A free COVID testing lab in a Public-Private Partnership in the city of Buldhana in Maharashtra by the relentless efforts of it’s citizens.
The residents of Buldhana wanted to start a COVID testing lab that would provide its services for free. The residents were crunching numbers to know what it would cost like to run a crowdfunded lab. Only to realize that they couldn’t operate it as the recurring costs would be way too high. However, they also noticed that they could raise enough funds to start one and would be able to sustain it if the government supports the operation. They needed a new model. A model that could combine the public and private spheres to leverage the strength of both. With a little more than a month’s relentless effort, this remote district in Maharashtra is about to witness a first of its kind initiative. A Covid-19 testing lab in a Public-Private Partnership (PPP). A model where the capital expenses would be raised by the public and the government would handle the operational costs.
They decided to set up testing labs in government hospitals to accomplish this. Doing so also meant they would have no constraints with the NABL (National Accreditation Board for Testing and Calibration Laboratories). They wrote a letter to the ICMR( Indian Council for Medical Research) who looped them with AIIMS Nagpur. The latter has been an invaluable mentor to the team ever since. Fixing their sight at Khamgaon General Hospital in Buldhana, the work to establish the Buldhana District Lab began.
The first meeting was between donors, high network individuals, social workers, volunteers, and pathologists. Pathologists were a vital part of the equation, you need either a pathologist or a microbiologist to approve the final testing report. Buldhana didn’t have any. Yet, they had no problem finding one. The response from the community was overwhelming. Several doctors, pathologists, and microbiologists volunteered to help.
They called the vendor of the lab equipment in the second meeting itself. All donation cheques were directly made in the vendor’s name to maintain transparency. As processes started streamlining, the team decided to hand the baton of leading this project to Swapnil Gawande, a known social worker and activist in Buldhana. He runs a social welfare organization that has been conducting numerous social campaigns in and around the town.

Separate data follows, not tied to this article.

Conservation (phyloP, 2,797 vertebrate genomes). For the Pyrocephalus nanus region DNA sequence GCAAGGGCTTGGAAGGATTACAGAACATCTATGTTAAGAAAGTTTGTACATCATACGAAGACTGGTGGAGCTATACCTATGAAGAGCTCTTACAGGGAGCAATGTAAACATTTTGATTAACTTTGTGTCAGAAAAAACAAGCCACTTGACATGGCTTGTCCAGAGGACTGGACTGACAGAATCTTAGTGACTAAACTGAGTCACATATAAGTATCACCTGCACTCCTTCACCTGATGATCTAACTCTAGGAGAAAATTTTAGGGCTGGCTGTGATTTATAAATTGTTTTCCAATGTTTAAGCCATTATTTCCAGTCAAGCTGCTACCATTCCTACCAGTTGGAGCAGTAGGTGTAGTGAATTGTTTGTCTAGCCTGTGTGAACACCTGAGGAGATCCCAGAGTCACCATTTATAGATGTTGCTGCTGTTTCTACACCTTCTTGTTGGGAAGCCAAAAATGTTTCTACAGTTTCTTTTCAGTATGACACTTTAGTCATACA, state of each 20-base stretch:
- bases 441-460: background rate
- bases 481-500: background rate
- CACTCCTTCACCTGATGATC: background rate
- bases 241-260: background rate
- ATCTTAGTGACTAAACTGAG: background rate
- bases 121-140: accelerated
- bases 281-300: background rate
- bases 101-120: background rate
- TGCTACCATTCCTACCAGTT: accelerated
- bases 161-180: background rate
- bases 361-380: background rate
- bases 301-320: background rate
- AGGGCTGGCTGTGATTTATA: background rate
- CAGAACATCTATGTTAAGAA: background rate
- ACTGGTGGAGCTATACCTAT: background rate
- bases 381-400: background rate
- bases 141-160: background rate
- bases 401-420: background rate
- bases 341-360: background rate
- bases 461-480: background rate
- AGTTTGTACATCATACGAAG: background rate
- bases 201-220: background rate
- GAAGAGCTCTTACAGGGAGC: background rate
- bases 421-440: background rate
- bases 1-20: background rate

Within no time, the team got to work. They started with civic repair and maintenance once they had access to the hospital. It was also noted that the doctors needed a training certificate to be eligible for conducting the tests. The team of doctors was then sent around 150 kilometers away to Akola, for a seven-day government training program.
Mr. Gawande and his team of more than 1700 volunteers were handling all the paperwork all this while. Constantly following up with government officials over phone and email. They also coordinated with the hospital medical superintendent to get the necessary bio-medical waste and hospital registration certificates in order. With everything in place, the team is now waiting for the machines to arrive. Which is expected to be delivered by July 2nd. In conversation with us, Mr. Gawande expressed his confidence to get the doctors familiar with the machines that very day. Post that, all necessary paperwork will be sent to AIIMS Nagpur for the final nod. The lab should be up and running in about a week.
We had the chance to ask a few more questions to Mr. Gawande, read on to know his answers.
Q. If someone wants to set up in a similar lab in their area, how much time will it take them?
You should be able to get all approvals within two weeks if you have the district administration on your side. There are other factors like equipment delivery time, training of doctors, etc. But under ideal circumstances, it should take about 40 days.
Q. What are the other networks one would need?
Knowing individuals that are willing to donate. Having a network on the ground location that can fundraise is resourceful. You should also know vendors that can provide you with the equipment. Most importantly, have mentors who can guide you through the technical stuff.
Q. How cooperative were ICMR and AIIMS Nagpur throughout the whole process?
The doctors at AIIMS Nagpur were very helpful. They never hesitated to answer our questions even after spending more than eight hours on test kits. They would also help us out if we had any problems with the formalities.
Q. What’s the first thing someone should do if they wish to replicate the model?
You need to know if a lab exists in your area. You need to spread awareness about that if it does. If there isn’t you need to map all your resources. It includes your network, spaces, equipment, and administration.